For many of us, it’s difficult to imagine a world without Maker Faire. The flagship events in California and New York have served as a celebration of the creative spirit for a decade, giving hackers and makers a rare chance to show off their creations to a live audience numbering into the hundreds of thousands. It’s hard to overstate the energy and excitement of these events; for anyone who had the opportunity to attend one in person, it’s an experience not soon forgotten.
Unfortunately, a future without Maker Faire seemed a very real possibility just a few months ago. In May we first heard the events were struggling financially, and by June, we were saddened to learn that organizer Maker Media would officially be halting operations. It wasn’t immediately clear what would happen to the flagship Maker Faires, and when Maker Media reluctantly admitted that production of the New York Faire was officially “paused”, it seemed we finally had our answer.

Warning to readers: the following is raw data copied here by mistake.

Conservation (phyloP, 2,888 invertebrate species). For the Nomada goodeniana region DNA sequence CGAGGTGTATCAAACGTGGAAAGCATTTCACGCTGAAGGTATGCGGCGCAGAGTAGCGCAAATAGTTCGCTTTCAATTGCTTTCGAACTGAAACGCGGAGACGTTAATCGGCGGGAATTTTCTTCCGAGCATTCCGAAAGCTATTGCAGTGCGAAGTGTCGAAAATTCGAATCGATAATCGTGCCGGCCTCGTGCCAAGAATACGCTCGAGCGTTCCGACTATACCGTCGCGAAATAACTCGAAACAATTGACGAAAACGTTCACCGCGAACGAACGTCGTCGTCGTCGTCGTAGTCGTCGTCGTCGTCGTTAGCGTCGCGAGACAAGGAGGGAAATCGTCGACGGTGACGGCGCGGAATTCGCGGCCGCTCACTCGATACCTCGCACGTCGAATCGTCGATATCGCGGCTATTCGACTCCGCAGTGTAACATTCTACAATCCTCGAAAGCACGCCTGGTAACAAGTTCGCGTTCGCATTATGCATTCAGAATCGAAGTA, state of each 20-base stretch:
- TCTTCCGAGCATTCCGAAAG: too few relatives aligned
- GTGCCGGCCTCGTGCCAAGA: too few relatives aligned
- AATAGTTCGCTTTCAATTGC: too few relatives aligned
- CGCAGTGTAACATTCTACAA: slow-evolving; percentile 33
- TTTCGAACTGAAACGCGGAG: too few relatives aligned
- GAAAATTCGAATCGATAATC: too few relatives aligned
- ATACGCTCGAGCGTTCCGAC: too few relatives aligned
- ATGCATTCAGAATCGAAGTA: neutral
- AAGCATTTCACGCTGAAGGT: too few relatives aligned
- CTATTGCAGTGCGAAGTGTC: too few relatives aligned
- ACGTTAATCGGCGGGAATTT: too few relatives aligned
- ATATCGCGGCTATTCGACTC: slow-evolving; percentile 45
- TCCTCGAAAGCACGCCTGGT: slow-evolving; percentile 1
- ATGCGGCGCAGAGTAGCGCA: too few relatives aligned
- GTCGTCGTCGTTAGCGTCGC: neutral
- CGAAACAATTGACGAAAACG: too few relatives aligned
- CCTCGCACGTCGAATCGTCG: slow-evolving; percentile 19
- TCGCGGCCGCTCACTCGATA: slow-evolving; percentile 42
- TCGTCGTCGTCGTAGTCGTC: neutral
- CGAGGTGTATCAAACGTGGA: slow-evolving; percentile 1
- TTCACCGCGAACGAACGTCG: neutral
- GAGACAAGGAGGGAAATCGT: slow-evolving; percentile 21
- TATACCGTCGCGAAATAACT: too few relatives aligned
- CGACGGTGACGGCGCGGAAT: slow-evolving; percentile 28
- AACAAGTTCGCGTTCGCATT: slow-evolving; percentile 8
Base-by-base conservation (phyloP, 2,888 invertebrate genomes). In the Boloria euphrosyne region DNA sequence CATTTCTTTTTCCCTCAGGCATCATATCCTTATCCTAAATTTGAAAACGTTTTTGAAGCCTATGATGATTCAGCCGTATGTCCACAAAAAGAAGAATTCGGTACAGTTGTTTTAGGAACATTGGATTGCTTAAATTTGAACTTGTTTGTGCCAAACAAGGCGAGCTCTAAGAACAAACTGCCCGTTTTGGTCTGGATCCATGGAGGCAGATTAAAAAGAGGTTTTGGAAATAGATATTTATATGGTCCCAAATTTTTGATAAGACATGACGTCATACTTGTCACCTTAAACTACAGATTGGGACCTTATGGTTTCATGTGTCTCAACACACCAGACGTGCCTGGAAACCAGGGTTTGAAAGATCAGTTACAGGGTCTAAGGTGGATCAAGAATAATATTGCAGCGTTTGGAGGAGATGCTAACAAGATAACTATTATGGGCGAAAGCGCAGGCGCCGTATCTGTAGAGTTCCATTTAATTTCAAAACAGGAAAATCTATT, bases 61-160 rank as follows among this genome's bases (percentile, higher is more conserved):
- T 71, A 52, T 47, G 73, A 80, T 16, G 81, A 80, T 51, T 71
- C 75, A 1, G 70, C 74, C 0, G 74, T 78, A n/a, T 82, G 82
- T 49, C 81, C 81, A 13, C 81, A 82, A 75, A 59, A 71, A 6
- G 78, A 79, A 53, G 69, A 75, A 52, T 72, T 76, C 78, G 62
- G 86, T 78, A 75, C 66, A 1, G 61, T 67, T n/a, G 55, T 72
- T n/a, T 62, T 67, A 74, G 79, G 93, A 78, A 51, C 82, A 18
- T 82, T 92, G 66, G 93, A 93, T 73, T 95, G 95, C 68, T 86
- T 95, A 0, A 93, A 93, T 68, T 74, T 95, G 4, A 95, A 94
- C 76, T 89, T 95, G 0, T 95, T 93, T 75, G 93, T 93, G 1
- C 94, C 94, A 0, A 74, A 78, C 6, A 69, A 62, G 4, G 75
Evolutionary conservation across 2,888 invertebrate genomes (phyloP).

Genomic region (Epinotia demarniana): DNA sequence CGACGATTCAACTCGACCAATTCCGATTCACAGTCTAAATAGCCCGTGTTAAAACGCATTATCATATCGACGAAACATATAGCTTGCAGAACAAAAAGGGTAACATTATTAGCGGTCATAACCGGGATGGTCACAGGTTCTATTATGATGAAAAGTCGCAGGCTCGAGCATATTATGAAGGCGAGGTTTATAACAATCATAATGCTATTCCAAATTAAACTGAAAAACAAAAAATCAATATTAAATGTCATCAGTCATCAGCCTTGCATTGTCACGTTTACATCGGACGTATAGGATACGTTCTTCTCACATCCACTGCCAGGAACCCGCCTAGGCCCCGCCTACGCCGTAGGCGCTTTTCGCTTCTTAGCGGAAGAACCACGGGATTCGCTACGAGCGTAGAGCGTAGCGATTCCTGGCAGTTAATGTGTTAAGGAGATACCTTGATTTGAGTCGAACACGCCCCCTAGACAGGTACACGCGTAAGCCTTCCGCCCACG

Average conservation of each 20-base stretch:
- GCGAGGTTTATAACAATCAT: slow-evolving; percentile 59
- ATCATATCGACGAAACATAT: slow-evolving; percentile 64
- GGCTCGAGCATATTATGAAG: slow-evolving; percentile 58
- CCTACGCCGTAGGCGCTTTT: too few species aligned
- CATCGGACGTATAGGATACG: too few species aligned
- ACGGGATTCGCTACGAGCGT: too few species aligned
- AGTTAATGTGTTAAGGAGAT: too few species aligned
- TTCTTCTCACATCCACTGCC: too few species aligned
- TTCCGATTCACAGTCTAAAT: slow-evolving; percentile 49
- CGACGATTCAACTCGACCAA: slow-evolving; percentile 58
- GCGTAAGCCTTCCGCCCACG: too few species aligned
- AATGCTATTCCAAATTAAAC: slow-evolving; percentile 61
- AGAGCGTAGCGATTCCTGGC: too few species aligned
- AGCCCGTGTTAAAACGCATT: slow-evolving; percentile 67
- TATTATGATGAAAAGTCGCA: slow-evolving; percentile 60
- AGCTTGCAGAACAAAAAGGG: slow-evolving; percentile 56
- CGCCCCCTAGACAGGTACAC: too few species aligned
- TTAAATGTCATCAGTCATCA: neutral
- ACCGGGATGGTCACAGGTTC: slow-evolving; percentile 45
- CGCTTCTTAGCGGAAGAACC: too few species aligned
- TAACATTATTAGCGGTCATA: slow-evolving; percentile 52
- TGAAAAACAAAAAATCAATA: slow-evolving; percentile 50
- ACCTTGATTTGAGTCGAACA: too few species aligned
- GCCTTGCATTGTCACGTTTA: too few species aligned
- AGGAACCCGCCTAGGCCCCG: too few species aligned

But as the recent Philadelphia Maker Faire proved, the maker movement won’t give up without a fight. While technically an independent “Mini” Faire, it exemplifies everything that made the flagship events so special and attracted an impressive number of visitors. With the New York event left in limbo, the Philadelphia Faire is now arguably the largest event of its type on the East Coast, and has the potential for explosive growth over the next few years. There’s now a viable option for makers of the Northeast who might have thought their days of exhibiting at a proper Maker Faire were over.
We’ll be bringing you detailed coverage of some of the incredible projects that were on display at the Philadelphia Maker Faire over the coming days, but in the meantime, let’s take a quick look at some of the highlights from this very promising event.